California Is Awash in Wine Bargains
Colin Wellman, a pro beach volleyball player, usually leaps to block spikes. Lately, he has been jumping for wine bargains.
At the Culver City Costco in Marina del Rey, Wellman recently snapped up a bottle of private-label Cabernet Sauvignon from the highly regarded Stags Leap District of Napa Valley for $13.99. Wine from that area often costs triple that amount.
Wellman’s purchase was “way better than what I usually get in my $10-to-$20 price range,” he said.
Thanks to last year’s record grape harvest, good California wine is flowing like water. Famous vineyards are selling their excess juice to intermediaries that are selling it under their own names or as house wines for retailers. Oenophiles like Wellman are getting better juice for their buck, uncorking fine vintages at prices not seen in years.
For now, the state’s wineries seem “motivated to move inventories, and that’s going to continue for some time,” said Bill Turrentine, president of Novato-based Turrentine Brokerage, which arranges deals among wineries, grape growers and private-label bottlers. This year he’s seen examples of bulk wine selling for less than what it would cost to grow the grapes, ferment the juice and bottle the wine.
“Lots of those wineries ... might not sell off the best of what they have, but it can still be very good,” Turrentine said. “Sometimes these wineries get in a situation where the marketing people are saying they can’t sell all the wine they have under their own label and the bankers say they aren’t going to finance holding on to it.”
But wine drinkers aren’t likely to know what vineyard their juice is coming from. Wineries are reluctant to talk about what they sell on the bulk market, fearing that the revelation could damage their brand names and drive down their own prices.
Industry sources say some of the players selling excess wine are Bighorn Cellars, Caymus Vineyards and Joseph Phelps Vineyards, all blue-chip Napa Valley vintners whose wines retail for $30 to more than $100.
Established wineries could liquidate their inventories if they were willing to lower the price, but that’s rarely the case.
“They don’t want to wreck their brand for what turns out to be a temporary imbalance,” said Joseph Ciatti, owner of the nation’s largest grape and bulk wine broker.
Finding the bargains can sometimes be a daunting quest. Costco says it takes mere days to sell wines made by Cameron Hughes, a San Francisco wine trader who buys excess vintages from prominent vineyards and blends them to sell under his own name.
Using Costco and the Internet, Hughes sells wine labeled simply as a “Lot” with a number accompanied by the variety and geographic origin. When the lot is gone, he moves on to a higher number for the next batch.
At a Costco in Torrance recently, Dowd Walker was hunting for wine deals.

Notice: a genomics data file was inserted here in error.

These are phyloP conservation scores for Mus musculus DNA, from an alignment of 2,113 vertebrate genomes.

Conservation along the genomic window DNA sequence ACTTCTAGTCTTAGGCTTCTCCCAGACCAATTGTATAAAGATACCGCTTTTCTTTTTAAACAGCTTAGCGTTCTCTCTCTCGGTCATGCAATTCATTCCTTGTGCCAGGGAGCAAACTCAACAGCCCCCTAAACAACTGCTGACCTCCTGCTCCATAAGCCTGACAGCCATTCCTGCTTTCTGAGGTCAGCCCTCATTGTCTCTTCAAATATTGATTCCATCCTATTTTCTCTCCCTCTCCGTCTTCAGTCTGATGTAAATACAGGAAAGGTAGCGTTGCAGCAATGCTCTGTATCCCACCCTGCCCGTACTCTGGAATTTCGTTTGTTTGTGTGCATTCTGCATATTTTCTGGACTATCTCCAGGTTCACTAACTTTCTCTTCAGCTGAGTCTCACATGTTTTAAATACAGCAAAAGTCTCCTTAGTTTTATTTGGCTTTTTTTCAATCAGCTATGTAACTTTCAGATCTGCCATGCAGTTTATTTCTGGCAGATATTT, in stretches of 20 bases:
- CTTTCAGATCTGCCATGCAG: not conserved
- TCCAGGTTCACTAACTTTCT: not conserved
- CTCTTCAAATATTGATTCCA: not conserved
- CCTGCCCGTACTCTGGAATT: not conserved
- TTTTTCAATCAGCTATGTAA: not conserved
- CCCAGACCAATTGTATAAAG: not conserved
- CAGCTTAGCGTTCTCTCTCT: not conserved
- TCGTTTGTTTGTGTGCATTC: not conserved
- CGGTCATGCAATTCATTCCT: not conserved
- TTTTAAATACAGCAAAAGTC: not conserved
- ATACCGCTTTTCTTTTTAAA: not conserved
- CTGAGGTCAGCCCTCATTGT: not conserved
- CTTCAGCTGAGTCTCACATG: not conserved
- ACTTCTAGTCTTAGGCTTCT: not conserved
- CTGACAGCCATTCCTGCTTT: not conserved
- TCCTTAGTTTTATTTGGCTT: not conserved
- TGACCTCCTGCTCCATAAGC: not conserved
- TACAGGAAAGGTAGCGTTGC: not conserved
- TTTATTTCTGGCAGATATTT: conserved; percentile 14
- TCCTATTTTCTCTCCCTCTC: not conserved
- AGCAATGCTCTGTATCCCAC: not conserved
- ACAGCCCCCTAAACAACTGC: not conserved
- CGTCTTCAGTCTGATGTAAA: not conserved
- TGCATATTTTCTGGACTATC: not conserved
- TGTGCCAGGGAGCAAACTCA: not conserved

The 38-year-old Toyota manager drew rave reviews when he took a $9.99 bottle of Cameron Hughes “Lot 14" Napa Cabernet to a tasting party recently. Wine that good usually sells for $20 to $30, he said. Now, Walker is looking for more.
“I went back right after I bought the first bottle and Costco had not restocked it,” Walker said. “I’m heading back this weekend.”
Long Beach resident Don Snow found well-crafted Napa wine at even lower prices.
Snow packed his shopping cart with 24 bottles of $4.99 Napa River Chardonnay and Merlot at a Long Beach Trader Joe’s last week. He thought the vintages could lubricate an upcoming homeowners association meeting.
“This will keep them happy,” Snow said, sorting the wine into cardboard boxes. At $119.76 for two cases, the purchase was the cost of four bottles of a fine Napa Chardonnay.
Napa River is an offering by Bronco Wine Co., creator of the $1.99 Charles Shaw wines, better known as Two-Buck Chuck. The company’s newest Merlot, Chardonnay and Cabernet Sauvignon wines are surplus batches sold by Napa Valley wineries and blended into bigger lots before bottling, said Fred Franzia, who heads Ceres, Calif.-based Bronco, one of the state’s largest players in the bulk wine market.
“More wine is sold out of the back door in Napa than the front,” he said.
The wine deals are expected to flow into 2007, said Geoff Nicoll, director of wine and spirits for the Bristol Farms supermarket chain.
Before a run-up in recent years, tippling was also easier on the wallet early in the decade because of a California grape glut caused by over-planting. The state’s $16.5-billion retail wine industry recovered by 2004, and retail prices rose.
International competition -- there’s lots of surplus wine worldwide -- is also helping to keep a lid on wine prices, said Annette Alvarez-Peters, who buys wine for Costco. The retailer is the nation’s largest wine merchant, selling more than $800 million worth annually.
The overabundance of California wine has led to tastings galore for some traders.
“I am up to my ears in samples,” said Ed Masciana, who bottles the Peralta Family Wine Co. varietals that sell for $6.99 at Bristol Farms. “I have not had this many choices of really good wine since 2001.”
Owners of the higher-priced labels could find themselves losing sales to bargain brands if enough wine drinkers look for deals.
La Verne resident Darlene Sanchez, who drinks wine three or four times a week, is a bargain hunter. Recently, she has been quaffing $6.99 Peralta Sauvignon Blanc.
She said, “There are so many good wines out there right now in the lower price ranges. I don’t think I could ever try them all.”